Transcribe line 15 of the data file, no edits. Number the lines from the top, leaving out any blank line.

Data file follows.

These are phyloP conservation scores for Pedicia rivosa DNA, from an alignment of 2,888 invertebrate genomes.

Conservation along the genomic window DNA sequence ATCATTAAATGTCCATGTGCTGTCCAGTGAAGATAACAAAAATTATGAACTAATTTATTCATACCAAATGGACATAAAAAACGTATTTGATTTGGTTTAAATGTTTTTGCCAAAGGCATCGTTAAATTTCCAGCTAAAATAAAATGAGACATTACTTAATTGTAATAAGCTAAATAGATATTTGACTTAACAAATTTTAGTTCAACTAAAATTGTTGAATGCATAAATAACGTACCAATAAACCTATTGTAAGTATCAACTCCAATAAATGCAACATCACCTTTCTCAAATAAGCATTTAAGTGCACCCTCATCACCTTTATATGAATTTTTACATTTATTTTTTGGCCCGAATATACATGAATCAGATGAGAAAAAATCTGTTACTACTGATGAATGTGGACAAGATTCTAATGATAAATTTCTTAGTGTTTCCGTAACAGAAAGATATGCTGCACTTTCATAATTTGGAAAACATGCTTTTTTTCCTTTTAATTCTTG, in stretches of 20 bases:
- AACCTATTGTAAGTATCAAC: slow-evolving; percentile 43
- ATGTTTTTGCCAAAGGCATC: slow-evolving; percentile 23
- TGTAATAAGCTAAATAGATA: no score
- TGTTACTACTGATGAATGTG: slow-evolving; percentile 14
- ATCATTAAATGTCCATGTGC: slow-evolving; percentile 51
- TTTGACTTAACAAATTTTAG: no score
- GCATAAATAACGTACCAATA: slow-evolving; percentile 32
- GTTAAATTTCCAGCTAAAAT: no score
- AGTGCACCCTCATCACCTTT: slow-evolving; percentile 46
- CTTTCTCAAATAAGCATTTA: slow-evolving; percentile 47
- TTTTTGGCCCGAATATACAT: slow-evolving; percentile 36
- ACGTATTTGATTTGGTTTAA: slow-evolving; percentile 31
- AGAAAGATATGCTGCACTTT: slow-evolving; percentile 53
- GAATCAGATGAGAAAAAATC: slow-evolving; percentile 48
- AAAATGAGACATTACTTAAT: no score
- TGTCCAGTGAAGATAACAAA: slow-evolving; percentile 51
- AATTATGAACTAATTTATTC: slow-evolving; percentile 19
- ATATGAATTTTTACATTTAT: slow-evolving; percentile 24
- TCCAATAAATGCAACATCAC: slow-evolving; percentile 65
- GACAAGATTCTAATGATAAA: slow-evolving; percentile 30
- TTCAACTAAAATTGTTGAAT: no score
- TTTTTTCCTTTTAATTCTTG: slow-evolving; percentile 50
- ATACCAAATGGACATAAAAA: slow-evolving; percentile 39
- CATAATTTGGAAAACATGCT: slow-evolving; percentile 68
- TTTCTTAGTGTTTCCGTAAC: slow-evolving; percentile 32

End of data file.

- AGAAAGATATGCTGCACTTT: slow-evolving; percentile 53